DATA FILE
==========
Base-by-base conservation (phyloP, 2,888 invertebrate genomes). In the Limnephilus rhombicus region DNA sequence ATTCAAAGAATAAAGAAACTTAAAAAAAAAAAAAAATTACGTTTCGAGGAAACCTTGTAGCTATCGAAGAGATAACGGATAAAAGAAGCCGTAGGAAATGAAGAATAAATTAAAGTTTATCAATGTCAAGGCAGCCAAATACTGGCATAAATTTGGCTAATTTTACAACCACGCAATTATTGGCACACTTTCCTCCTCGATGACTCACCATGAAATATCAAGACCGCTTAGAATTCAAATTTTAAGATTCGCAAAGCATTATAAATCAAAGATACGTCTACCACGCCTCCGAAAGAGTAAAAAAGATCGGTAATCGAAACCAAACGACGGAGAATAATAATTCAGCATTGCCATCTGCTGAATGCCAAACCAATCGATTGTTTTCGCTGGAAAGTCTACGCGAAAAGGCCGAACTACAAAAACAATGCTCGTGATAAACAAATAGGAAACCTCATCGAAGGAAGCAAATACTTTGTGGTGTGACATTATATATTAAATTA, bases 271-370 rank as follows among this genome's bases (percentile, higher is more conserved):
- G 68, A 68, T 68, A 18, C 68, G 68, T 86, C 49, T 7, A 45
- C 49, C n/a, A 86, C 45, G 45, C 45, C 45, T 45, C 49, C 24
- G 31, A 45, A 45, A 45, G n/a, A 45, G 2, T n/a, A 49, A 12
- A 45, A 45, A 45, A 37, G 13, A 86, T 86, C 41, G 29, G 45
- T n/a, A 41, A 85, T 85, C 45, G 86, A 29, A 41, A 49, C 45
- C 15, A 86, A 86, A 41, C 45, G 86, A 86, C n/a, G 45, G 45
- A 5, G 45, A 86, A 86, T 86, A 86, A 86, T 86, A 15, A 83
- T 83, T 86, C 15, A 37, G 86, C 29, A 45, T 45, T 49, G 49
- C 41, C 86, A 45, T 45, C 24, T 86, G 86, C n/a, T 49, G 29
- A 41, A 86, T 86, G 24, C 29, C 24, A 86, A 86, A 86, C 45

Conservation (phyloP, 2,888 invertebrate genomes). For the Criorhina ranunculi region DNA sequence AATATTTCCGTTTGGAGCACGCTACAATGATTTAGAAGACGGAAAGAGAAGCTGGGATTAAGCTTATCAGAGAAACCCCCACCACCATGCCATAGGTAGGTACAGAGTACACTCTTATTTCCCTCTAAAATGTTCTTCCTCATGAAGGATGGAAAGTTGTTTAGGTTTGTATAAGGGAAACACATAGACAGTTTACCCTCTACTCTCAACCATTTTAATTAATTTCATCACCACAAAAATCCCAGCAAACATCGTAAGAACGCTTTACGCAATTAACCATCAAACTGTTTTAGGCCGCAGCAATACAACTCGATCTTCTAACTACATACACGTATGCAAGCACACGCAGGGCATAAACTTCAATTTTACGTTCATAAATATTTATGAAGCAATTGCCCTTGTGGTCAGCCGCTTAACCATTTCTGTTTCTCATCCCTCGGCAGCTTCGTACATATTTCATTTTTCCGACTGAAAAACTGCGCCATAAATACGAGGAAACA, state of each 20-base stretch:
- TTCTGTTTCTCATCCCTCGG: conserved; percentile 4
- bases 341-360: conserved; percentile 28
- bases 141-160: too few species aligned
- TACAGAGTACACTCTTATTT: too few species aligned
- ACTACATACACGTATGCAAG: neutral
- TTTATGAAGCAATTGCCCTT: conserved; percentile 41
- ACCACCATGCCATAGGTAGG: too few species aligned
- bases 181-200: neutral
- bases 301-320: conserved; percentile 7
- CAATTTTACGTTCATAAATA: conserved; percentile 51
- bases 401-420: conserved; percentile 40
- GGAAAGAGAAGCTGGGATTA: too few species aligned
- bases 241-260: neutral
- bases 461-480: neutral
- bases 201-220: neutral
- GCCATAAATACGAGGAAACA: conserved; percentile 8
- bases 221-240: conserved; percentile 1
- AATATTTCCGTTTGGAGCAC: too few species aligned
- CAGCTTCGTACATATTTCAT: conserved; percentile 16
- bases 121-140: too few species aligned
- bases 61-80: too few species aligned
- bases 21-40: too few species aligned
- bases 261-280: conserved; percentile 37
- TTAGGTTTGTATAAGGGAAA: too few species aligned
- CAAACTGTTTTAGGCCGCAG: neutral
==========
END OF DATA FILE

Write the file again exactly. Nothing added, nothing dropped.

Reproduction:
Base-by-base conservation (phyloP, 2,888 invertebrate genomes). In the Limnephilus rhombicus region DNA sequence ATTCAAAGAATAAAGAAACTTAAAAAAAAAAAAAAATTACGTTTCGAGGAAACCTTGTAGCTATCGAAGAGATAACGGATAAAAGAAGCCGTAGGAAATGAAGAATAAATTAAAGTTTATCAATGTCAAGGCAGCCAAATACTGGCATAAATTTGGCTAATTTTACAACCACGCAATTATTGGCACACTTTCCTCCTCGATGACTCACCATGAAATATCAAGACCGCTTAGAATTCAAATTTTAAGATTCGCAAAGCATTATAAATCAAAGATACGTCTACCACGCCTCCGAAAGAGTAAAAAAGATCGGTAATCGAAACCAAACGACGGAGAATAATAATTCAGCATTGCCATCTGCTGAATGCCAAACCAATCGATTGTTTTCGCTGGAAAGTCTACGCGAAAAGGCCGAACTACAAAAACAATGCTCGTGATAAACAAATAGGAAACCTCATCGAAGGAAGCAAATACTTTGTGGTGTGACATTATATATTAAATTA, bases 271-370 rank as follows among this genome's bases (percentile, higher is more conserved):
- G 68, A 68, T 68, A 18, C 68, G 68, T 86, C 49, T 7, A 45
- C 49, C n/a, A 86, C 45, G 45, C 45, C 45, T 45, C 49, C 24
- G 31, A 45, A 45, A 45, G n/a, A 45, G 2, T n/a, A 49, A 12
- A 45, A 45, A 45, A 37, G 13, A 86, T 86, C 41, G 29, G 45
- T n/a, A 41, A 85, T 85, C 45, G 86, A 29, A 41, A 49, C 45
- C 15, A 86, A 86, A 41, C 45, G 86, A 86, C n/a, G 45, G 45
- A 5, G 45, A 86, A 86, T 86, A 86, A 86, T 86, A 15, A 83
- T 83, T 86, C 15, A 37, G 86, C 29, A 45, T 45, T 49, G 49
- C 41, C 86, A 45, T 45, C 24, T 86, G 86, C n/a, T 49, G 29
- A 41, A 86, T 86, G 24, C 29, C 24, A 86, A 86, A 86, C 45

Conservation (phyloP, 2,888 invertebrate genomes). For the Criorhina ranunculi region DNA sequence AATATTTCCGTTTGGAGCACGCTACAATGATTTAGAAGACGGAAAGAGAAGCTGGGATTAAGCTTATCAGAGAAACCCCCACCACCATGCCATAGGTAGGTACAGAGTACACTCTTATTTCCCTCTAAAATGTTCTTCCTCATGAAGGATGGAAAGTTGTTTAGGTTTGTATAAGGGAAACACATAGACAGTTTACCCTCTACTCTCAACCATTTTAATTAATTTCATCACCACAAAAATCCCAGCAAACATCGTAAGAACGCTTTACGCAATTAACCATCAAACTGTTTTAGGCCGCAGCAATACAACTCGATCTTCTAACTACATACACGTATGCAAGCACACGCAGGGCATAAACTTCAATTTTACGTTCATAAATATTTATGAAGCAATTGCCCTTGTGGTCAGCCGCTTAACCATTTCTGTTTCTCATCCCTCGGCAGCTTCGTACATATTTCATTTTTCCGACTGAAAAACTGCGCCATAAATACGAGGAAACA, state of each 20-base stretch:
- TTCTGTTTCTCATCCCTCGG: conserved; percentile 4
- bases 341-360: conserved; percentile 28
- bases 141-160: too few species aligned
- TACAGAGTACACTCTTATTT: too few species aligned
- ACTACATACACGTATGCAAG: neutral
- TTTATGAAGCAATTGCCCTT: conserved; percentile 41
- ACCACCATGCCATAGGTAGG: too few species aligned
- bases 181-200: neutral
- bases 301-320: conserved; percentile 7
- CAATTTTACGTTCATAAATA: conserved; percentile 51
- bases 401-420: conserved; percentile 40
- GGAAAGAGAAGCTGGGATTA: too few species aligned
- bases 241-260: neutral
- bases 461-480: neutral
- bases 201-220: neutral
- GCCATAAATACGAGGAAACA: conserved; percentile 8
- bases 221-240: conserved; percentile 1
- AATATTTCCGTTTGGAGCAC: too few species aligned
- CAGCTTCGTACATATTTCAT: conserved; percentile 16
- bases 121-140: too few species aligned
- bases 61-80: too few species aligned
- bases 21-40: too few species aligned
- bases 261-280: conserved; percentile 37
- TTAGGTTTGTATAAGGGAAA: too few species aligned
- CAAACTGTTTTAGGCCGCAG: neutral